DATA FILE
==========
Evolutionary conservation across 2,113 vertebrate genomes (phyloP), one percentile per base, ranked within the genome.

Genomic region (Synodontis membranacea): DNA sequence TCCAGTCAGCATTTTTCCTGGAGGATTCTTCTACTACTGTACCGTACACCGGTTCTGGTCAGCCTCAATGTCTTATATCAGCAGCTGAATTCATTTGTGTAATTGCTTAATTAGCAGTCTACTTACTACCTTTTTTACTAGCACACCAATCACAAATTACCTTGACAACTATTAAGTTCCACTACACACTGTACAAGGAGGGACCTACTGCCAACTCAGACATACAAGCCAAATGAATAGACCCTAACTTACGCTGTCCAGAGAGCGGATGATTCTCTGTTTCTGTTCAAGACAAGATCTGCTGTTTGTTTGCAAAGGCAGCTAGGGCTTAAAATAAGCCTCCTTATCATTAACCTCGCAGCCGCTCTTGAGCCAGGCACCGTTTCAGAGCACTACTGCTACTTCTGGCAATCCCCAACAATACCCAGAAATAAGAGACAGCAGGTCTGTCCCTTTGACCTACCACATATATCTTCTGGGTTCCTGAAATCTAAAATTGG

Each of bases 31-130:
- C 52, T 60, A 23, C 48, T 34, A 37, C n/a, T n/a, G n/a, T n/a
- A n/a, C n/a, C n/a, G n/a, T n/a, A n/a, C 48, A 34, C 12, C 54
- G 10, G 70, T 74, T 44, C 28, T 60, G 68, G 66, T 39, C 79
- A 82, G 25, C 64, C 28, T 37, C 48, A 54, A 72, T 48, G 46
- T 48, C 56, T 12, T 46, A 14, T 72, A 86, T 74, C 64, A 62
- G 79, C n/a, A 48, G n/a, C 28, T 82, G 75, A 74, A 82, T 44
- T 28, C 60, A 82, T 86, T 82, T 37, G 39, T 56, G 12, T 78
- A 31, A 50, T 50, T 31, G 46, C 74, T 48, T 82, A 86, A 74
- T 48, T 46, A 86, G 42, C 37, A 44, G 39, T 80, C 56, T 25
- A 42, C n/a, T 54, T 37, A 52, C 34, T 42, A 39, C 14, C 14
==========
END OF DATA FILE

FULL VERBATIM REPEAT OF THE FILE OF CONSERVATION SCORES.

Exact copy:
Evolutionary conservation across 2,113 vertebrate genomes (phyloP), one percentile per base, ranked within the genome.

Genomic region (Synodontis membranacea): DNA sequence TCCAGTCAGCATTTTTCCTGGAGGATTCTTCTACTACTGTACCGTACACCGGTTCTGGTCAGCCTCAATGTCTTATATCAGCAGCTGAATTCATTTGTGTAATTGCTTAATTAGCAGTCTACTTACTACCTTTTTTACTAGCACACCAATCACAAATTACCTTGACAACTATTAAGTTCCACTACACACTGTACAAGGAGGGACCTACTGCCAACTCAGACATACAAGCCAAATGAATAGACCCTAACTTACGCTGTCCAGAGAGCGGATGATTCTCTGTTTCTGTTCAAGACAAGATCTGCTGTTTGTTTGCAAAGGCAGCTAGGGCTTAAAATAAGCCTCCTTATCATTAACCTCGCAGCCGCTCTTGAGCCAGGCACCGTTTCAGAGCACTACTGCTACTTCTGGCAATCCCCAACAATACCCAGAAATAAGAGACAGCAGGTCTGTCCCTTTGACCTACCACATATATCTTCTGGGTTCCTGAAATCTAAAATTGG

Each of bases 31-130:
- C 52, T 60, A 23, C 48, T 34, A 37, C n/a, T n/a, G n/a, T n/a
- A n/a, C n/a, C n/a, G n/a, T n/a, A n/a, C 48, A 34, C 12, C 54
- G 10, G 70, T 74, T 44, C 28, T 60, G 68, G 66, T 39, C 79
- A 82, G 25, C 64, C 28, T 37, C 48, A 54, A 72, T 48, G 46
- T 48, C 56, T 12, T 46, A 14, T 72, A 86, T 74, C 64, A 62
- G 79, C n/a, A 48, G n/a, C 28, T 82, G 75, A 74, A 82, T 44
- T 28, C 60, A 82, T 86, T 82, T 37, G 39, T 56, G 12, T 78
- A 31, A 50, T 50, T 31, G 46, C 74, T 48, T 82, A 86, A 74
- T 48, T 46, A 86, G 42, C 37, A 44, G 39, T 80, C 56, T 25
- A 42, C n/a, T 54, T 37, A 52, C 34, T 42, A 39, C 14, C 14